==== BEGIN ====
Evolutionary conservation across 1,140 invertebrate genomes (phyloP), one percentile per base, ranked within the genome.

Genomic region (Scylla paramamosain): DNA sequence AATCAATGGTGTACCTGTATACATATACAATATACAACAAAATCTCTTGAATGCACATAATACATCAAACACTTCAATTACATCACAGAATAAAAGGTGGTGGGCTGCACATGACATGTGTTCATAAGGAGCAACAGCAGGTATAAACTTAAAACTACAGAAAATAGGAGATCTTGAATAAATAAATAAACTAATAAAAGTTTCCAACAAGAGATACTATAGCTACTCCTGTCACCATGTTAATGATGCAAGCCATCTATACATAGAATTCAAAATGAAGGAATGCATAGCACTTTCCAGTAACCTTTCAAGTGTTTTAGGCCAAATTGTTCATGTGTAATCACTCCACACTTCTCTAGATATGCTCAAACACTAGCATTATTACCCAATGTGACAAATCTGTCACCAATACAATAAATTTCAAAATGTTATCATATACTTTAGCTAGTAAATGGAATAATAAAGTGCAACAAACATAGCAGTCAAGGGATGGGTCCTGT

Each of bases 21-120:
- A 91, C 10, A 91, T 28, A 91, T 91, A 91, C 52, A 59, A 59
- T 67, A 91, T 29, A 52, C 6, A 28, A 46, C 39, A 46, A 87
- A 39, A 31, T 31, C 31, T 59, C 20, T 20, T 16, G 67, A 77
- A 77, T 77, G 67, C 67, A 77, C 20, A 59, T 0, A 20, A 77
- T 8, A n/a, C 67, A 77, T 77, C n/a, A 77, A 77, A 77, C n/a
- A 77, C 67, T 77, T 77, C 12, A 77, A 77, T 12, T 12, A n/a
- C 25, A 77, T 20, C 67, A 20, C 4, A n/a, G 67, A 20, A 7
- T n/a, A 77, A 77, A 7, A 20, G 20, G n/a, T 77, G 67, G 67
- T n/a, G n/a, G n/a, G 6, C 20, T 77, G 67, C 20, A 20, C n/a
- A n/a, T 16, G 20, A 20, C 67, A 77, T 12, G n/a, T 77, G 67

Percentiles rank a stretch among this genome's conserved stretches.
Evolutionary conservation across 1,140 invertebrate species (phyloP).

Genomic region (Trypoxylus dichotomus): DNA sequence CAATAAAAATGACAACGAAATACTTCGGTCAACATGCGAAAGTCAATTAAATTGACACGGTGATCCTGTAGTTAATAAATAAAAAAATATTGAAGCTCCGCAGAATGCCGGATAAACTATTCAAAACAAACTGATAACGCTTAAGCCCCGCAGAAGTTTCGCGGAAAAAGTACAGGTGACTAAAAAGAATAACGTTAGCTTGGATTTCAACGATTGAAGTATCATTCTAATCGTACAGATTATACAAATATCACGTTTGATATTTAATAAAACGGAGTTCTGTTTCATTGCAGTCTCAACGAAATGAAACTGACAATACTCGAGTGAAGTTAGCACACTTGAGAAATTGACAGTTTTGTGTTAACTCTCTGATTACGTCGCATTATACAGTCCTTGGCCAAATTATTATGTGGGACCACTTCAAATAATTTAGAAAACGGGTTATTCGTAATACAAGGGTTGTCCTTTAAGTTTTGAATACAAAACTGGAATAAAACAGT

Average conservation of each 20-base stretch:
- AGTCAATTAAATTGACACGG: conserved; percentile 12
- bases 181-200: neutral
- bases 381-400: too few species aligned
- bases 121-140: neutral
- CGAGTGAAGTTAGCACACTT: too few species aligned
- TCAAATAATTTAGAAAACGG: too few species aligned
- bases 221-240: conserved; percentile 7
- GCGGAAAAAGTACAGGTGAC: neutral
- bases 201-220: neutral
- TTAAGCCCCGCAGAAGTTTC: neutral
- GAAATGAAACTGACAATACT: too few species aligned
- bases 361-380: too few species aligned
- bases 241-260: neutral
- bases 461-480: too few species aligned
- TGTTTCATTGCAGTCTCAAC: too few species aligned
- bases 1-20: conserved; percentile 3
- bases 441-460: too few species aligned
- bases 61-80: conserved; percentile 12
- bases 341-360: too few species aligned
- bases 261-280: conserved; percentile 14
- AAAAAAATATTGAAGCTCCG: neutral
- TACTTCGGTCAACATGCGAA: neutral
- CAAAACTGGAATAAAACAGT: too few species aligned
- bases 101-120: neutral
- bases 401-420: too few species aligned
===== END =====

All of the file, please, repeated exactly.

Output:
Evolutionary conservation across 1,140 invertebrate genomes (phyloP), one percentile per base, ranked within the genome.

Genomic region (Scylla paramamosain): DNA sequence AATCAATGGTGTACCTGTATACATATACAATATACAACAAAATCTCTTGAATGCACATAATACATCAAACACTTCAATTACATCACAGAATAAAAGGTGGTGGGCTGCACATGACATGTGTTCATAAGGAGCAACAGCAGGTATAAACTTAAAACTACAGAAAATAGGAGATCTTGAATAAATAAATAAACTAATAAAAGTTTCCAACAAGAGATACTATAGCTACTCCTGTCACCATGTTAATGATGCAAGCCATCTATACATAGAATTCAAAATGAAGGAATGCATAGCACTTTCCAGTAACCTTTCAAGTGTTTTAGGCCAAATTGTTCATGTGTAATCACTCCACACTTCTCTAGATATGCTCAAACACTAGCATTATTACCCAATGTGACAAATCTGTCACCAATACAATAAATTTCAAAATGTTATCATATACTTTAGCTAGTAAATGGAATAATAAAGTGCAACAAACATAGCAGTCAAGGGATGGGTCCTGT

Each of bases 21-120:
- A 91, C 10, A 91, T 28, A 91, T 91, A 91, C 52, A 59, A 59
- T 67, A 91, T 29, A 52, C 6, A 28, A 46, C 39, A 46, A 87
- A 39, A 31, T 31, C 31, T 59, C 20, T 20, T 16, G 67, A 77
- A 77, T 77, G 67, C 67, A 77, C 20, A 59, T 0, A 20, A 77
- T 8, A n/a, C 67, A 77, T 77, C n/a, A 77, A 77, A 77, C n/a
- A 77, C 67, T 77, T 77, C 12, A 77, A 77, T 12, T 12, A n/a
- C 25, A 77, T 20, C 67, A 20, C 4, A n/a, G 67, A 20, A 7
- T n/a, A 77, A 77, A 7, A 20, G 20, G n/a, T 77, G 67, G 67
- T n/a, G n/a, G n/a, G 6, C 20, T 77, G 67, C 20, A 20, C n/a
- A n/a, T 16, G 20, A 20, C 67, A 77, T 12, G n/a, T 77, G 67

Percentiles rank a stretch among this genome's conserved stretches.
Evolutionary conservation across 1,140 invertebrate species (phyloP).

Genomic region (Trypoxylus dichotomus): DNA sequence CAATAAAAATGACAACGAAATACTTCGGTCAACATGCGAAAGTCAATTAAATTGACACGGTGATCCTGTAGTTAATAAATAAAAAAATATTGAAGCTCCGCAGAATGCCGGATAAACTATTCAAAACAAACTGATAACGCTTAAGCCCCGCAGAAGTTTCGCGGAAAAAGTACAGGTGACTAAAAAGAATAACGTTAGCTTGGATTTCAACGATTGAAGTATCATTCTAATCGTACAGATTATACAAATATCACGTTTGATATTTAATAAAACGGAGTTCTGTTTCATTGCAGTCTCAACGAAATGAAACTGACAATACTCGAGTGAAGTTAGCACACTTGAGAAATTGACAGTTTTGTGTTAACTCTCTGATTACGTCGCATTATACAGTCCTTGGCCAAATTATTATGTGGGACCACTTCAAATAATTTAGAAAACGGGTTATTCGTAATACAAGGGTTGTCCTTTAAGTTTTGAATACAAAACTGGAATAAAACAGT

Average conservation of each 20-base stretch:
- AGTCAATTAAATTGACACGG: conserved; percentile 12
- bases 181-200: neutral
- bases 381-400: too few species aligned
- bases 121-140: neutral
- CGAGTGAAGTTAGCACACTT: too few species aligned
- TCAAATAATTTAGAAAACGG: too few species aligned
- bases 221-240: conserved; percentile 7
- GCGGAAAAAGTACAGGTGAC: neutral
- bases 201-220: neutral
- TTAAGCCCCGCAGAAGTTTC: neutral
- GAAATGAAACTGACAATACT: too few species aligned
- bases 361-380: too few species aligned
- bases 241-260: neutral
- bases 461-480: too few species aligned
- TGTTTCATTGCAGTCTCAAC: too few species aligned
- bases 1-20: conserved; percentile 3
- bases 441-460: too few species aligned
- bases 61-80: conserved; percentile 12
- bases 341-360: too few species aligned
- bases 261-280: conserved; percentile 14
- AAAAAAATATTGAAGCTCCG: neutral
- TACTTCGGTCAACATGCGAA: neutral
- CAAAACTGGAATAAAACAGT: too few species aligned
- bases 101-120: neutral
- bases 401-420: too few species aligned